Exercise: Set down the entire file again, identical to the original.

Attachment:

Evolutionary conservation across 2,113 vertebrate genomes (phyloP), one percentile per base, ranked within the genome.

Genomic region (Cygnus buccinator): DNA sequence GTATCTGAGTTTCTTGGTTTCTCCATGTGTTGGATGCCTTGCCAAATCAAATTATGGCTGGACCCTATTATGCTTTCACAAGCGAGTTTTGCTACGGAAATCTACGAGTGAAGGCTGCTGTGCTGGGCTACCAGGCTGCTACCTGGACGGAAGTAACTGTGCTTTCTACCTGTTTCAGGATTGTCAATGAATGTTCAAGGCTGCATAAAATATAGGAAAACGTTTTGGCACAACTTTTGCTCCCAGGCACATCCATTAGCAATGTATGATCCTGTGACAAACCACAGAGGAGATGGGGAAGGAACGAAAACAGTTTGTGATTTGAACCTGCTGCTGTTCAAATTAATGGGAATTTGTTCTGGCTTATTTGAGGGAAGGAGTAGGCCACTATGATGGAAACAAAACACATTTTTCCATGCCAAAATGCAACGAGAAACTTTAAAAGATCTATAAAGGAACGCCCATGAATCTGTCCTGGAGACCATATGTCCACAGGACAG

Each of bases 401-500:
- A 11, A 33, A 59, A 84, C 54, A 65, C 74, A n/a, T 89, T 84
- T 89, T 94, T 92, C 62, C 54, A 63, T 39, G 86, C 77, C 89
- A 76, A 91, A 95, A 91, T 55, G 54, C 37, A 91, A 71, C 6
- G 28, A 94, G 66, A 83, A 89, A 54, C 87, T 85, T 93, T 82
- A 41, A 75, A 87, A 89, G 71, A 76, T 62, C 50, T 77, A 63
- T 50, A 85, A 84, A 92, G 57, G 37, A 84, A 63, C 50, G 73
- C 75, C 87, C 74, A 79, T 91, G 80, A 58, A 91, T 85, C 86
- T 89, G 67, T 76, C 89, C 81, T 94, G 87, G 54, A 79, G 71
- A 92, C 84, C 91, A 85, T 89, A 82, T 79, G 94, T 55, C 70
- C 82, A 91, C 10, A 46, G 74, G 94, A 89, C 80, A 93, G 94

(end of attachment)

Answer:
Evolutionary conservation across 2,113 vertebrate genomes (phyloP), one percentile per base, ranked within the genome.

Genomic region (Cygnus buccinator): DNA sequence GTATCTGAGTTTCTTGGTTTCTCCATGTGTTGGATGCCTTGCCAAATCAAATTATGGCTGGACCCTATTATGCTTTCACAAGCGAGTTTTGCTACGGAAATCTACGAGTGAAGGCTGCTGTGCTGGGCTACCAGGCTGCTACCTGGACGGAAGTAACTGTGCTTTCTACCTGTTTCAGGATTGTCAATGAATGTTCAAGGCTGCATAAAATATAGGAAAACGTTTTGGCACAACTTTTGCTCCCAGGCACATCCATTAGCAATGTATGATCCTGTGACAAACCACAGAGGAGATGGGGAAGGAACGAAAACAGTTTGTGATTTGAACCTGCTGCTGTTCAAATTAATGGGAATTTGTTCTGGCTTATTTGAGGGAAGGAGTAGGCCACTATGATGGAAACAAAACACATTTTTCCATGCCAAAATGCAACGAGAAACTTTAAAAGATCTATAAAGGAACGCCCATGAATCTGTCCTGGAGACCATATGTCCACAGGACAG

Each of bases 401-500:
- A 11, A 33, A 59, A 84, C 54, A 65, C 74, A n/a, T 89, T 84
- T 89, T 94, T 92, C 62, C 54, A 63, T 39, G 86, C 77, C 89
- A 76, A 91, A 95, A 91, T 55, G 54, C 37, A 91, A 71, C 6
- G 28, A 94, G 66, A 83, A 89, A 54, C 87, T 85, T 93, T 82
- A 41, A 75, A 87, A 89, G 71, A 76, T 62, C 50, T 77, A 63
- T 50, A 85, A 84, A 92, G 57, G 37, A 84, A 63, C 50, G 73
- C 75, C 87, C 74, A 79, T 91, G 80, A 58, A 91, T 85, C 86
- T 89, G 67, T 76, C 89, C 81, T 94, G 87, G 54, A 79, G 71
- A 92, C 84, C 91, A 85, T 89, A 82, T 79, G 94, T 55, C 70
- C 82, A 91, C 10, A 46, G 74, G 94, A 89, C 80, A 93, G 94